International Monarchist League
See Monarchist League for similar organisationsThe International Monarchist League is an organisation dedicated to the preservation and promotion of the monarchical system of government and the principle of monarchy worldwide. It has been active in advocating the restoration of the monarchy in countries that have become republics in the twentieth century since World War II; the League is based in the United Kingdom. The Rev. John Edward Bazille-Corbin founded the Monarchist League as a faux-chivalric body in 1943. Bazille-Corbin was a colourful character, according to Peter Anson, whilst retaining his living as Anglican Rector of Runwell St Mary in Essex became titular Bishop of Selsey in Mar Georgius' "Catholicate of the West". An avid collector of titles and orders of a questionable nature, Bazille-Corbin used the titles of Duca di San Giaconio and Marquis de Beuvel; the League developed into a pressure and support group. Celebrating its Silver Jubilee in 1968, The Monarchist editorial said "in the late 50s and the early 60s a great resurgence took place in the League when negative and passive monarchism was turned into positive and aggressive monarchism."The league is governed by a "Grand Council", which includes some non-British representatives.
The Chancellor for at least a decade prior to 1975 was Lieut.-Col. J. C. du Parc Braham, TD. Du Parc Braham, an industrious but eccentric personality, kept the league's profile high, he was succeeded by Victor Hervey, 6th Marquess of Bristol, a member of the league's Grand Council previous to 1968. He subsidised the league and many of its events until his death in 1985. Michael Wynne-Parker had been Principal Secretary from the late 1970s, following the Marquess of Bristol's death became the league's Acting Chancellor until 1987 when Count Nikolai Tolstoy was appointed to that position. Wynne-Parker was made a Vice-Chancellor, a post which he held until standing down in March 1990. In 1971, the league had numerous peers and notables as high-profile members, including John Whyte-Melville-Skeffington, 13th Viscount Massereene, Charles Stourton, 26th Baron Mowbray, John Biggs-Davison, MP, on the league's'Council of Honour'. In 1972 the Chancellor announced he had appointed Mr. Nicholas Parker "Director of Propaganda".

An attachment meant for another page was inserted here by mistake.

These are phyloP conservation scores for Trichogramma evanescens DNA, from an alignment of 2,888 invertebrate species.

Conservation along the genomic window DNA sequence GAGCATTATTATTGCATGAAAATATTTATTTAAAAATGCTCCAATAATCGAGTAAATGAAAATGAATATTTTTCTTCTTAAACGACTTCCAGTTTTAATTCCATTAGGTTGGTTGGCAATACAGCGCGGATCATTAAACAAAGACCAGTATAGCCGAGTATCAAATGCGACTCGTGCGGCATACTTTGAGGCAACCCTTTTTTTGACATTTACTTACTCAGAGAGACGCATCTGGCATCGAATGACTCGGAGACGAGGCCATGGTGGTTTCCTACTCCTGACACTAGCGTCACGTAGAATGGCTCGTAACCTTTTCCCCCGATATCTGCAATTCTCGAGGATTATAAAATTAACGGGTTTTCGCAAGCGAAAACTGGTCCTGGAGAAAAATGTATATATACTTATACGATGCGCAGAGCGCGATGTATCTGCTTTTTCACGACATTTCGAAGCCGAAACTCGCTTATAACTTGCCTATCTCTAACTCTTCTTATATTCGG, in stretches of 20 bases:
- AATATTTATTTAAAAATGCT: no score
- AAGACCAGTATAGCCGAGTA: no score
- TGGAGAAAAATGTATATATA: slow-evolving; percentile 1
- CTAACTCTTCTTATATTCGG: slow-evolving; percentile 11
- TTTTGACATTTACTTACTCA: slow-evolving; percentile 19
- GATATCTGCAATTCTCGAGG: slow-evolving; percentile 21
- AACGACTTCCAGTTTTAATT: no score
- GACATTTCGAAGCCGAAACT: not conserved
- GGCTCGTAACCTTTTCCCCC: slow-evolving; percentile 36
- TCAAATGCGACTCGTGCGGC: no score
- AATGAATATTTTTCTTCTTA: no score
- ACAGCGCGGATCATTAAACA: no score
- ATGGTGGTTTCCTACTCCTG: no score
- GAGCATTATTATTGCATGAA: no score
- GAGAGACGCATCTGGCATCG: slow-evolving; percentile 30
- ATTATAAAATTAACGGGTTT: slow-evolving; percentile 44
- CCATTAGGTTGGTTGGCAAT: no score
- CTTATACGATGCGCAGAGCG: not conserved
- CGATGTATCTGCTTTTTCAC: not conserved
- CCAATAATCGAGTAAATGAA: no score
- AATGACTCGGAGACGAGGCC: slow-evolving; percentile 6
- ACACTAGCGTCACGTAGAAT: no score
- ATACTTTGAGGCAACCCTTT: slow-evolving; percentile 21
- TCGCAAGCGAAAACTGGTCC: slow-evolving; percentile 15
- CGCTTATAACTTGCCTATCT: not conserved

Count Nikolai Tolstoy-Miloslavsky joined in late 1975, Prince Moshin Ali Khan of Hyderabad and Lord Sudeley were both announced as new members in 1980. The league had an active youth wing, run in the mid-1960s by David Charlesworth. In February 1979 Lord Nicholas Hervey was elected as President of the International Youth Association of the League, contributed in the July 1981 edition of The Monarchist an article entitled "The Youth Association Spreading its Wings". In 1985 he became a league Vice-Chancellor, made the formal toast to the guests, the Prince and Princess of Lippe, at the League's Annual Dinner in the Cholmondeley Room, The House of Lords, on 1 April 1986. Lord Nicholas Hervey remained active in the league until 1992; the Monarchist League had become dormant by the mid-1980s, although Michael Wynne-Parker continued to engage in debates on behalf of the league, such as the one in 1982 at Wymondham College, when the motion, proposed by a Mr. Matehall, a member of the Communist Party, was "This House would Abolish the Monarchy".
The motion was soundly defeated. Gregory Lauder-Frost, who had joined the league in January 1979 organised a major dinner at the House of Lords on 9 February 1984, when the guests-of-honour were Prince & Princess Tomislav of Yugoslavia; the death of the Marquess of Bristol in 1985 meant the end of any kind of future subsidy and left the league overdrawn at the bank as a result. One edition of The Monarchist appeared that none at all the following year, it appeared for the last time in February 1987 following. He was replaced by BEM who served a two-year term as Secretary-General, but he lived in Edinburgh, inconvenient for a body based in London. Lauder-Frost was called in to become Publications Editor, Henry von Blumenthal became Treasurer. Major re-organisation by this duo of the league and its finances took place in 1988, Lauder-Frost emphasising that "we are not just a social group, but a serious pressure group carrying out a demanding role in the face of much opposition." In Autumn 1989 Kenneth Hay stated that the league was "indebted" to Lauder-Frost, his publications for the league being "received with enthusiasm", mentioning "the letters of appreciation" he had received "from members and non-members alike."
That year, von Blumenthal began developing a system of collaboration with other monarchist organisations, compiled The Monarchists' Directory and, published by Lauder-Frost in the League's Newsletter for the first time in 1989. Von Blumenthal attempted to develop a monarchist ideology; this led to a number of important reforms, chief of which were the establishment of a UK branch network and re-activation of the branches in the United States and Australia. One of the most successful UK branches, in Kent, was led by von Blumenthal, who had recruited Don Foreman as its secretary. Kenneth Hay was able to report in Autumn 1989 that "the League is forging ahead", he stood down at the end of 1989 and was replaced by Lauder-Frost whom he described as having an "active mind and restless energy, who has edited the Newsletter and Policy Papers with success". Meanwhile, Anthony J Bailey and W